A common and the most straight-forward reason why you might binge is having an inadequate or imbalanced diet. Let’s face it. You were born with a mouth, a digestive system and an appetite that drives you to consume food. We have this so we can live. We require a certain amount of calories, protein, fat, carbs and vitamins, minerals and phytonutrients everyday.
That our society promotes shredded stick figures with no body fat to speak of does not change the simple fact that your body has certain needs. When those needs are not met because you are restricting calories or fat or whatever to meet the “ideal,” your brilliant body senses that food is scarce. Nutrition is scarce. It wants you to do whatever it takes to find food. It turns up your appetite by increasing hunger hormones like ghrelin, and decreasing the hormones that say you’ve had enough, like leptin.
Driving your hunger up several notches may have been a great motivator to go out and hunt or gather food when we lived in the time before all our luxurious convenience. But now that food is on every corner, every billboard, every TV screen you see, that increase in appetite will drive you to grab and eat almost the first thing you see really quickly. Oh, and of course since food is scarce according to your body, you’re going to want to load up on the richest foods, the things that give you the most amount of calories and energy so you can store it away for the next famine. Can you say Ben & Jerry’s with a side of Oreos??
How can you ensure you are getting enough nutrition to prevent binging from sheer biology without gaining a bunch of weight?
Macronutrient Balance – The macronutrients are fat, protein and carbohydrates. You want to be getting a balance of all these in each meal. Proteins can include things like lean meats and poultry, fish, egg whites, milk, yogurt, nuts and nut butters, tofu and soybeans. Not all fats are created equal, so you want to include the healthy types like oily fish, egg yolks, olive oil, nuts, seeds and nut butters and avocado. You want carbohydrates to be unprocessed, or whole, like fruits and vegetables, whole oats, sprouted grain bread, brown or wild rice, and quinoa.
When you get a balance of all the right macronutrients at each meal, your body will take its time digesting them, and increase your feelings of satisfaction. Not to mention it will do wonders for healthy blood sugar regulation. You will also be feeding your body the nutrients it craves, meaning it won’t be driving you to binge later on.
Food Quality – Many things affect the actual nutrient content of food, and food processing is a big one. Many processed foods have the original nutrients stripped out, and a bunch of chemical additives are pumped back in for taste, prolonged shelf-life and replenishing a fraction of what was removed.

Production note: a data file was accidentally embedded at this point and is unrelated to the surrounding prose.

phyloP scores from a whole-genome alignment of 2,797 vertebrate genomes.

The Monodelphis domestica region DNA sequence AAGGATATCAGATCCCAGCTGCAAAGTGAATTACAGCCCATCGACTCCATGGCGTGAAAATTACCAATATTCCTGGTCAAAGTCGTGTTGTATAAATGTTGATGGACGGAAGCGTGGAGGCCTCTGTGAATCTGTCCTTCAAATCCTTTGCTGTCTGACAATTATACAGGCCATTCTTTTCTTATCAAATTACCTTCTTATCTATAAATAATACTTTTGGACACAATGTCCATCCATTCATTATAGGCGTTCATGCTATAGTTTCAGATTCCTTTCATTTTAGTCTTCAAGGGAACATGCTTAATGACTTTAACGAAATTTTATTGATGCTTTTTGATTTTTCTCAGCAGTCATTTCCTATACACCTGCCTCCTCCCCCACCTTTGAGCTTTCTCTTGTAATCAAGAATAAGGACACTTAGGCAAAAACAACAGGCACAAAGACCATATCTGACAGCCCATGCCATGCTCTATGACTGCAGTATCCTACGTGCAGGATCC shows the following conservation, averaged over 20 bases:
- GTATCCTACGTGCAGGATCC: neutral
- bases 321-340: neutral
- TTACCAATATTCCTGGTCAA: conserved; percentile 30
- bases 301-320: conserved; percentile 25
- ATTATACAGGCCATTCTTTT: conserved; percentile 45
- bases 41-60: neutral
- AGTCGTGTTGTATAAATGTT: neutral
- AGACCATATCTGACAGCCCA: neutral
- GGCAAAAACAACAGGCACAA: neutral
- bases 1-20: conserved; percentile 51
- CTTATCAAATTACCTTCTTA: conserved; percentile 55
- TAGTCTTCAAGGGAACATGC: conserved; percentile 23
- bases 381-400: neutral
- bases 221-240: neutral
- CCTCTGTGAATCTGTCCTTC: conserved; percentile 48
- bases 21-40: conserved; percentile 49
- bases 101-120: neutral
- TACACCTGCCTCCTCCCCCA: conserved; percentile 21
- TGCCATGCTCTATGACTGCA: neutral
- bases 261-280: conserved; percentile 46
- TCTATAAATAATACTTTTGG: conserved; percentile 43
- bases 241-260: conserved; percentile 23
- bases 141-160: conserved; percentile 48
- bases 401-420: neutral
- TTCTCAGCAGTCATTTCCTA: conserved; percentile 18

Let’s take an example of seemingly the same breakfast, making sure to use macronutrient balance:
- Whole wheat bread, typical peanut butter, fruit-flavored yogurt
- Sprouted grain bread, all natural peanut butter, organic plain yogurt with fresh berries
The first breakfast sounds healthy, but typical store-bought “whole” wheat breads are still highly processed – just take a look at the never-ending ingredient list! Sprouted grains are healthier because they are not actually processed into flour, and they have much fewer ingredients. Typical peanut butters also have a lot of unhealthy additives and even sugar. All you want to see in the ingredients is peanuts and maybe salt. Finally, fruit-flavored yogurts are really often just sugar-flavored yogurts, or artificially sweetened yogurts. An organic will typically contain healthier fats, and plain won’t have much added sugar. Adding your own fresh fruit gets you much more nutrition and fiber.
The quality of the food you eat matters because when you feed your body low quality, nutrient-stripped food, your body still thinks food is scarce, because it’s not being fed what it needs. That increased appetite we discussed earlier will kick in.
Food Distribution – Your food intake over the course of the day should be relatively even. What I mean by that is you want to have a roughly equal amount of calories for breakfast, lunch and dinner. You don’t have to count calories here, but often so many people have no or tiny breakfasts, inadequate lunches, and huge dinners. Or you might have a meager dinner and then comes the binge eating.
For many who binge, this could be because they aren’t hungry in the morning thanks to a late night binge, and/or they are “saving up” calories so they can binge later. Listen to me. This strategy does not work to stop your binge eating. It only sets you up for more binges and perpetuates the cycle. Even if you have to start gradually and build up, train yourself to eat a full breakfast and lunch everyday!
So first and foremost if you are prone to binging, take an honest look at your diet. This is the first place to look when it comes to getting to the root of your binge eating. In part 2 of this article, we will dive deeper and discuss the more emotional or psychological reasons you might binge, and how you can start healing!
I would love to hear your comments below 🙂